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What happens if you want to move while your CDV case is pending?

What happens if you want to move while your CDV case is pending?

If you move or change your contact information while your CDV case is pending it is important that you notify your attorney’s office. You should also notify your bail bondsman. Your attorney will notify the court of your new information. If you fail to make sure that your contact information has been updated it could cause you to miss mandatory court appearances, which could result in the issuance of a bench warrant for your arrest.

If you are planning on moving a significant distance away you should know that this will not automatically end a CDV case. South Carolina Courts still have jurisdiction over any alleged crimes that occurred within the state. If you fail to return for your case then a bench warrant may be issued for your arrest. Although South Carolina won’t always extradite for a CDV 1st case, if you used a bondsman to get out of jail they may employ a bounty hunter regardless of your location. A special concern for those with a pending General Sessions CDV is that it is a standard condition of bond that you not leave the state without consent of the court. Ordinarily the Solicitor's office will consent to allowing someone to leave as long as they have the new address and the defendant returns for all court dates.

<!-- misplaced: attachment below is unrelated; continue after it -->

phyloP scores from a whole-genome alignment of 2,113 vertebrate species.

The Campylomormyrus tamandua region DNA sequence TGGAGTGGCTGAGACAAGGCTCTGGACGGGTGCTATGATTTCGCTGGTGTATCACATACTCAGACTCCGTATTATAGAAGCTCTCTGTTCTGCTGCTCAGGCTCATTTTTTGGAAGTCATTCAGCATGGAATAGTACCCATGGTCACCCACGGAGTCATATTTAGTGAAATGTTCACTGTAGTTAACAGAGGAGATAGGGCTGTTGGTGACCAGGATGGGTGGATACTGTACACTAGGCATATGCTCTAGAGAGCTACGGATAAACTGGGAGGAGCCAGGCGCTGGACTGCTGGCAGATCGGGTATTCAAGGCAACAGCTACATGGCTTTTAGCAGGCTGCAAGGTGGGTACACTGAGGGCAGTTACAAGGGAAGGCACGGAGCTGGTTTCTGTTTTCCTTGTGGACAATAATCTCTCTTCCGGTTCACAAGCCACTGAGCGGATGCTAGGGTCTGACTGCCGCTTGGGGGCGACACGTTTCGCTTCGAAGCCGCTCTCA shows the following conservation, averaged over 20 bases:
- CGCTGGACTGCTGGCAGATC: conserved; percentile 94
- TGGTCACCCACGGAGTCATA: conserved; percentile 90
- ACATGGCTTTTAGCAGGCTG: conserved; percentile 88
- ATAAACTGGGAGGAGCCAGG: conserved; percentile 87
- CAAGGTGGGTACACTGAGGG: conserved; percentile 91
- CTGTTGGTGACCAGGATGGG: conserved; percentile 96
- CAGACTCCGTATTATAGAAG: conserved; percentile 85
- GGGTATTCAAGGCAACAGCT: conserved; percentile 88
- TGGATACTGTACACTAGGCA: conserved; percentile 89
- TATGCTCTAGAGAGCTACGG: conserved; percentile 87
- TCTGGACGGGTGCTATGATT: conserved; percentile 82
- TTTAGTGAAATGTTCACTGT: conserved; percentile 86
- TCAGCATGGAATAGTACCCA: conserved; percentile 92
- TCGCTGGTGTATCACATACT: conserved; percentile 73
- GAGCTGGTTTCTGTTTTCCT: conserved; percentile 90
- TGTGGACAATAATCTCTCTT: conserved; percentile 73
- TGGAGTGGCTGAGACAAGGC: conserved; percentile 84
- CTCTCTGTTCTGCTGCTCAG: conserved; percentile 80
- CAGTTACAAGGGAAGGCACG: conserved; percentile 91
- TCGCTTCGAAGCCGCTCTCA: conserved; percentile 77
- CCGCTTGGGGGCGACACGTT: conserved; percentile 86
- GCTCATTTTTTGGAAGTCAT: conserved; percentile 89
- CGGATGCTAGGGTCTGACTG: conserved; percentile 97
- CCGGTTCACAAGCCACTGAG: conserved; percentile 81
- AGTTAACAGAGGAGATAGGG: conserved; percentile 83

While the Court may continue to have jurisdiction over the defendant, in order for a Magistrate or Municipal Court to subpoena another witness that individual must reside in the same county as the Court. Most CDV 1st cases are prosecuted in Magistrate or Municipal Courts. What this means is that if the “victim” or other important witnesses in your CDV case move away, it may be difficult or impossible for the Court to force them to come to Court to testify against you. General Sessions Courts in South Carolina have the legal authority to subpoena anyone who lives in South Carolina, regardless of the county of residence.

Legal ethics do not permit an attorney working for a defendant to advise other individuals to refuse to cooperate with the prosecution or to appear in court. If someone who is not our client has questions regarding their obligations to appear in court or otherwise cooperate they should direct those to another qualified attorney of their own choice.


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